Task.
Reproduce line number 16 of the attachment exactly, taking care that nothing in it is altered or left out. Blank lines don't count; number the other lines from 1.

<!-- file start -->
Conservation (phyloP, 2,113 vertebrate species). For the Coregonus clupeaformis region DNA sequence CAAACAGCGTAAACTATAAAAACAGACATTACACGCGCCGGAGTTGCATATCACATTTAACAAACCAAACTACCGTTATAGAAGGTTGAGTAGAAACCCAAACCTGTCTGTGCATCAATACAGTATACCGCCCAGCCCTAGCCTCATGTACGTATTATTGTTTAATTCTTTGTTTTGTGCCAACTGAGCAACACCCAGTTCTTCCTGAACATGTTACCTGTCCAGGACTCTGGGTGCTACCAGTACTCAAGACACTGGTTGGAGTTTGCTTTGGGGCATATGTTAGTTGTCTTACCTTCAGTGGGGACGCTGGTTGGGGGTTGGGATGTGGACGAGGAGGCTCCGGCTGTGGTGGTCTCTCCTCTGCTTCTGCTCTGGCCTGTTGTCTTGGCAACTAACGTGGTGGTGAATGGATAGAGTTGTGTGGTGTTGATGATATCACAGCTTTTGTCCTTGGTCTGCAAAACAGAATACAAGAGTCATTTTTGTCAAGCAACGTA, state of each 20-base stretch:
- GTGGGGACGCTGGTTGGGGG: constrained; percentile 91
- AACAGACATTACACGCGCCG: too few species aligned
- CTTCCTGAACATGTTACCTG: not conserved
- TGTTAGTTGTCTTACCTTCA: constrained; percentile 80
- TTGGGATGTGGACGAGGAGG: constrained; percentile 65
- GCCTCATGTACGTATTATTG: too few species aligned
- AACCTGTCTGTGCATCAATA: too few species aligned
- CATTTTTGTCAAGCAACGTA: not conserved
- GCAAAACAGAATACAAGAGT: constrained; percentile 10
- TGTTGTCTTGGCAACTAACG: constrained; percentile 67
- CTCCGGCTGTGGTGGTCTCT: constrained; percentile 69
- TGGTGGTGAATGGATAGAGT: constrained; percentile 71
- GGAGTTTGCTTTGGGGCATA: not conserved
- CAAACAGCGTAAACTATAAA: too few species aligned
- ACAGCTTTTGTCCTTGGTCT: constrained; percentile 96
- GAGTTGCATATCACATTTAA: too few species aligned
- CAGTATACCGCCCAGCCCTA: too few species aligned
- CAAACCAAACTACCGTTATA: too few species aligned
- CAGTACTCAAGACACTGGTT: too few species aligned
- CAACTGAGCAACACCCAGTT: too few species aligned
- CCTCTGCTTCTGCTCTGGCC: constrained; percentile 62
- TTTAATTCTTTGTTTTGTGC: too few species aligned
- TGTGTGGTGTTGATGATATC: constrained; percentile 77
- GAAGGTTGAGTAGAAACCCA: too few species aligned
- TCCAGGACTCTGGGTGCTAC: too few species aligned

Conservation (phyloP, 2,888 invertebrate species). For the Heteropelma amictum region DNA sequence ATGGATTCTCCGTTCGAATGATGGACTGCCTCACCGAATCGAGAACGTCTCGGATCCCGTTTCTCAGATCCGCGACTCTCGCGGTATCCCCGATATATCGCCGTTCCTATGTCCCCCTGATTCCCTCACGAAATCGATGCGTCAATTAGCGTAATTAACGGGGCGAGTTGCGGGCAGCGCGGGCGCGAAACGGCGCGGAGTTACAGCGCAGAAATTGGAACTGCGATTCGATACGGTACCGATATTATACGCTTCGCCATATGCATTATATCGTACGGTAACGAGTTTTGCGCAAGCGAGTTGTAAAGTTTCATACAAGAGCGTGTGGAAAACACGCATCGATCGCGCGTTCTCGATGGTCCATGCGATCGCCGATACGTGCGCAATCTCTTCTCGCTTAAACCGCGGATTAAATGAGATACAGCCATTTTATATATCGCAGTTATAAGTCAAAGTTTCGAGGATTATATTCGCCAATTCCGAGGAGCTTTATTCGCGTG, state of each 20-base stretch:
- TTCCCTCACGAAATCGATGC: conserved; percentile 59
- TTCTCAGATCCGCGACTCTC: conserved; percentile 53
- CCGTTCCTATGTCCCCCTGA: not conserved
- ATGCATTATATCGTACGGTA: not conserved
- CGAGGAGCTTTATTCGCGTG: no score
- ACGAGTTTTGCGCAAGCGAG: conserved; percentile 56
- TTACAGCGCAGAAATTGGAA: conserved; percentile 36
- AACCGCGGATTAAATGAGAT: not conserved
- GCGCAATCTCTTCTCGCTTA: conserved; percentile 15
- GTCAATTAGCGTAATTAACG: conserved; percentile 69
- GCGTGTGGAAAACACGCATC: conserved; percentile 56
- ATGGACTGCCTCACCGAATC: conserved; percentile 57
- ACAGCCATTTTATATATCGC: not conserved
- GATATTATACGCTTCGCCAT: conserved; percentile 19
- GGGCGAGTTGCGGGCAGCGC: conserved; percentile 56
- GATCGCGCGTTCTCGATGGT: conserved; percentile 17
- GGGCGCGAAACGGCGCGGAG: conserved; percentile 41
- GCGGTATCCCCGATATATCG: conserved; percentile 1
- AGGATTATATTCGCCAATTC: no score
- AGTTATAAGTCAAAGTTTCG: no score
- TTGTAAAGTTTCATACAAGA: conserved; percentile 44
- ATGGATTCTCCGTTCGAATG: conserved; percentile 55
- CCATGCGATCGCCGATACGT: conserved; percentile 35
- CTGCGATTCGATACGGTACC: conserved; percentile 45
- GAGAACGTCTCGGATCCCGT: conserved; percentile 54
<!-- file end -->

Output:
- ACAGCTTTTGTCCTTGGTCT: constrained; percentile 96